Despite ubiquity of certain holiday foods, many families still eat variety of distinct traditional dishes

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Despite ubiquity of certain holiday foods, many families still eat variety of distinct traditional dishes

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During the holidays, many people have their own food traditions whether it results from their ethnicity, religion or just their family. Vivian Halloran, Food Studies Professor at Indiana University, observes that family holiday traditions give multiple generations a chance to share and perform their own unique sense of a collective identity.

Screen Shot 2015-12-11 at 1.56.04 PM“Holidays add their own repertoire of festive food dishes that are usually not eaten the rest of the year,” Halloran said via email. “Thanksgiving is an odd food-centered holiday in that it is pretty much a patriotic or nationalistic way of performing one’s patriotism in very similar ways to how other families do all across the United States.”

According to Halloran, it is also a great way in which families can celebrate their own food traditions that reflect their ethnic background or religious traditions. She said Thanksgiving and other winter holidays gives people a great way to connect with others of the same ethnicity or those with the same food traditions, because by eating the same foods and continuing to pass the recipes down the generations, there is a sense of continuity and belonging.

“By eating festive foods, people feel connected to nameless others like them, despite living in a diverse society,” Halloran said.

According to the U.S. Embassy, cuisine in different parts of the United States developed independently and were influenced by the nationality of colonists that settled in the area, along with the local ingredients that were available. Because the United States is a nation of immigrants, cooking is very diverse along with its population. American food cannot be objectively defined, because in different regions of the United States, there are different food preferences. Some include New England and Southern states, which are known for seafoods and barbecue, respectively. However, religion, ethnicity and family traditions override the regions when its comes to specific holiday food preferences.

Freshman Hannah Kosc also has many traditional foods due to her family being Jewish. She said that she celebrates holiday feasts like Passover Seder, which have been passed down through the generations. Like Halloran said, the holiday is typically celebrated in much the same way by Jews all over the world, with minor differences.

“The food that we make sometimes is very traditional like matzo ball soup, but sometimes with a modern twist on things just to kind of tie it in with the way that my family practices Judaism,” Kosc said.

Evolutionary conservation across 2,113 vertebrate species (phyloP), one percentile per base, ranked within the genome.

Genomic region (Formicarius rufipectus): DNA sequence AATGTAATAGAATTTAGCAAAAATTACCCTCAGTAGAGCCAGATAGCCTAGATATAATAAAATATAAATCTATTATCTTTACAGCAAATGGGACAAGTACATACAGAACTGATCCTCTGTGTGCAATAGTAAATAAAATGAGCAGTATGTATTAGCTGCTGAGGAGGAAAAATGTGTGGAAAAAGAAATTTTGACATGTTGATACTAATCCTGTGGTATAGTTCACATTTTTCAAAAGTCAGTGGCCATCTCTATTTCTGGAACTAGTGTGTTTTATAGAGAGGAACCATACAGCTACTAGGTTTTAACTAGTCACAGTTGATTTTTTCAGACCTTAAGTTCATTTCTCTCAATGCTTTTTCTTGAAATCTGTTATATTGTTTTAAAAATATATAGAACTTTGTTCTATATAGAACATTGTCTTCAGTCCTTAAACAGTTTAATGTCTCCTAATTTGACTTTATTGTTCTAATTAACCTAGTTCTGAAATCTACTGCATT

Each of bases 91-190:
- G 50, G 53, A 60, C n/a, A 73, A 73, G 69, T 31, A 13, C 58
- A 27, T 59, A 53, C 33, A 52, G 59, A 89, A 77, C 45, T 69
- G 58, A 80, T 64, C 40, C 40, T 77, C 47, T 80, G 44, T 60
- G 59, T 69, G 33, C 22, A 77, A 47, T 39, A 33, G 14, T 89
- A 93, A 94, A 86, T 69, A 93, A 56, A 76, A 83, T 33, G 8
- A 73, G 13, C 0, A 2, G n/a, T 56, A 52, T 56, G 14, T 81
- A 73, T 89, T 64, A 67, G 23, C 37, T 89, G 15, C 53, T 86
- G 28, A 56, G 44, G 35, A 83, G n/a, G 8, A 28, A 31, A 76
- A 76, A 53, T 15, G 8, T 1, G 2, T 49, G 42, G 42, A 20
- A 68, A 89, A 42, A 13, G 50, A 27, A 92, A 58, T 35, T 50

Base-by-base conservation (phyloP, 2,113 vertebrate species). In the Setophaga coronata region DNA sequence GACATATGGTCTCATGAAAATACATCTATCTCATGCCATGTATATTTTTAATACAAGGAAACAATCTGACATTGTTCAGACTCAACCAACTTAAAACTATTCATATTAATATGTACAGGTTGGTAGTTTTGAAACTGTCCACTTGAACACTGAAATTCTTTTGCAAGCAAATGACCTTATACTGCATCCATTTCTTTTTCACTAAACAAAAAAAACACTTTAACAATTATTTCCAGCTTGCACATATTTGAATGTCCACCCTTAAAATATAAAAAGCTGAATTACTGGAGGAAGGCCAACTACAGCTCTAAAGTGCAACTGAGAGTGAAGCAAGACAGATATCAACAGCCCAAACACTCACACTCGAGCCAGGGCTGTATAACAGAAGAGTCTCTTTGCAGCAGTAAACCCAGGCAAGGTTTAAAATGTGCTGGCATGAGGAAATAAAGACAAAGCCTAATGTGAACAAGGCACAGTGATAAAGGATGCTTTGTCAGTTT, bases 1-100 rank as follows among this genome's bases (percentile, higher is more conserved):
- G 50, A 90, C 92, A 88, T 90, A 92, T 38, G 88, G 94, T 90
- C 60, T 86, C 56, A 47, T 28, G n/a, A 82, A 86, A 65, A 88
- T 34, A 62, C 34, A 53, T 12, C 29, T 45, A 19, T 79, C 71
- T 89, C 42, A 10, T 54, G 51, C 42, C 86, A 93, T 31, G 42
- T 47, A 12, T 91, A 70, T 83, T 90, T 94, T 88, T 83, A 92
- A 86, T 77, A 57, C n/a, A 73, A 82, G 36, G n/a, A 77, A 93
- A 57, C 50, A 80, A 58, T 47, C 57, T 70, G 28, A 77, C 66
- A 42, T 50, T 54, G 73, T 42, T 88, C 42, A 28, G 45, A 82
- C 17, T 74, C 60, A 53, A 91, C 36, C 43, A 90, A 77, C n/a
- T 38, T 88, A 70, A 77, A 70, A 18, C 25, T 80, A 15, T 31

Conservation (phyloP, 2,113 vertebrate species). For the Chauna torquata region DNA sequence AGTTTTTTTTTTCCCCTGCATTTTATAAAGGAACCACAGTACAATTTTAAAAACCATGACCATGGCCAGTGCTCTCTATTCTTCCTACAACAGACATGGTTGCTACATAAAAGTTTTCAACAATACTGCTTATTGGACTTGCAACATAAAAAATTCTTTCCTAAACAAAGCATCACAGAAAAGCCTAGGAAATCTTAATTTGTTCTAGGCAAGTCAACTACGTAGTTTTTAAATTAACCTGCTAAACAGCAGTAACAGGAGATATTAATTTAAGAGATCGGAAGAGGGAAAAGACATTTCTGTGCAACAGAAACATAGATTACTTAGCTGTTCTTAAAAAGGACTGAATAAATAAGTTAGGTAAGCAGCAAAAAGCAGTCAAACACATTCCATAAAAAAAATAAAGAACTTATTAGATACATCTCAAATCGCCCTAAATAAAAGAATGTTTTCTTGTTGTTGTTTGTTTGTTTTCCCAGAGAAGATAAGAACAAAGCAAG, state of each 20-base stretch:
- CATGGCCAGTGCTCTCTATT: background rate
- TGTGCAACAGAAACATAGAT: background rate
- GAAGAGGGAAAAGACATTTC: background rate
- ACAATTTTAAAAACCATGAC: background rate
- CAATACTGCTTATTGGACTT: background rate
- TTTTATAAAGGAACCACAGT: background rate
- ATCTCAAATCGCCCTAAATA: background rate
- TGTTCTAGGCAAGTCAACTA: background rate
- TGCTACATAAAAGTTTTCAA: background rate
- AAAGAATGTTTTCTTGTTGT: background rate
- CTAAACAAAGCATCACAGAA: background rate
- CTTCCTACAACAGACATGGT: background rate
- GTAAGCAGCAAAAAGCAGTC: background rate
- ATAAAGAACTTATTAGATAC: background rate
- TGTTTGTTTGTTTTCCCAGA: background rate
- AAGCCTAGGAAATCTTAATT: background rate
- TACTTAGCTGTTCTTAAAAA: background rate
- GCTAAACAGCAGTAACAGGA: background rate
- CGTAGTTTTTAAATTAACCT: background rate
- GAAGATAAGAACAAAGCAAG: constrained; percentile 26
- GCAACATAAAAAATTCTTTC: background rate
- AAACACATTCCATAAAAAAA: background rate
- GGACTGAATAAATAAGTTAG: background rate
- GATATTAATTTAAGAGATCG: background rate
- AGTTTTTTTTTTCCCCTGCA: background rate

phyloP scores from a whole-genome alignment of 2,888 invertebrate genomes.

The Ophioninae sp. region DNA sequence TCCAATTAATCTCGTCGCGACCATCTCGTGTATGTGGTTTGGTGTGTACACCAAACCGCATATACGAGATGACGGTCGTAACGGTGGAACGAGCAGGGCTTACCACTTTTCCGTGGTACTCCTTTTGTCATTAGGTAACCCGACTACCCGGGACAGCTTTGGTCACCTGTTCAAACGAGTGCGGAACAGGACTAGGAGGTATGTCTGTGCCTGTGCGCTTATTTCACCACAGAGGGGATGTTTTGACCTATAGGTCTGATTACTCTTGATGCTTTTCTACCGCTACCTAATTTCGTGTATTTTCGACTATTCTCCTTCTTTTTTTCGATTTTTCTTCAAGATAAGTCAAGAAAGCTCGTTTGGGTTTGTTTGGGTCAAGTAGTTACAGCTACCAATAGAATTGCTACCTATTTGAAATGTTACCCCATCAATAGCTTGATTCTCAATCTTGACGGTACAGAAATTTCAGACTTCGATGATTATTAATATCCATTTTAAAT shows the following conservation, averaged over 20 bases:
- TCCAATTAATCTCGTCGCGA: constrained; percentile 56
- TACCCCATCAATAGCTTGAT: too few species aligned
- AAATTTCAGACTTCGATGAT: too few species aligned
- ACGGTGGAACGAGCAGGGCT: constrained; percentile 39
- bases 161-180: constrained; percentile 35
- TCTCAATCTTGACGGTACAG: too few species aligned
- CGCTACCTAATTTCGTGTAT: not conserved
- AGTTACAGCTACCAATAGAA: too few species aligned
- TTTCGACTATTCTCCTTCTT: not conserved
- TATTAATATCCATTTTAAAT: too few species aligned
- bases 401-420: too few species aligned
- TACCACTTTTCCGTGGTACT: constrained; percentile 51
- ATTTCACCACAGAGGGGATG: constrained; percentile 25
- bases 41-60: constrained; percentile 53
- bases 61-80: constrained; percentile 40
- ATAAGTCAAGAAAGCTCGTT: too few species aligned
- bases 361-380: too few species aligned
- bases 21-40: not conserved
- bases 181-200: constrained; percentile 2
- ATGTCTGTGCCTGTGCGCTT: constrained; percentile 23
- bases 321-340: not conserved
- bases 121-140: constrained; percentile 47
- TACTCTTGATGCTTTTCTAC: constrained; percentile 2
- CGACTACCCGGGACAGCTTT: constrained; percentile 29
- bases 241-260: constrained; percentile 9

Family also plays a role in the different foods she eats. Kosc said her family eats brussel sprouts, just because her grandparents like brussel sprouts.

According to Halloran, preparing and enjoying special foods gives all generations in a family something to share and talk about that strengthens their bond with each other. She said it also presents the prospect of a pleasurable meal at the end, which is a fun way to spend time together.

Halloran originated from Puerto Rico, where she said she learned to cherish many food traditions. However, she doesn’t prepare them for her kids, because the ingredients are hard to come by in the Midwest.Screen Shot 2015-12-11 at 1.55.52 PM

“Because of my food research, however, I’ve picked up some new traditions. My favorite trick is to make leftover Thanksgiving turkey into vindaloo (which is a) a red wine vinegar curry with tomatoes and onions,” Halloran said. “The Portuguese influence is evident in the red wine vinegar, and it probably dates back from when they set up a colony in Goa, India.” She added that her kids love the vindaloo, which is a great way for her to avoid food waste.

Sophomore Sathvik Madduri also celebrates both his own and his family’s food traditions. He said because he is Indian and Hindu, his parents cook certain types of Indian food for holidays.

“We don’t eat turkey, because I’m vegetarian, just (other) traditional foods,” Madduri said.

According to Madduri, the Indian holiday Diwali, which is also known as the Festival of Lights, is celebrated in the month of November by all Indians. He said that during the holiday, his family eats authentic curry, rice, dosa, sambar and other Indian foods.

Kosc said, “I enjoy the traditions. I think it’s a good connection to my past and it’s just a thing that’s fun, because the entire family comes together and it’s just special.”

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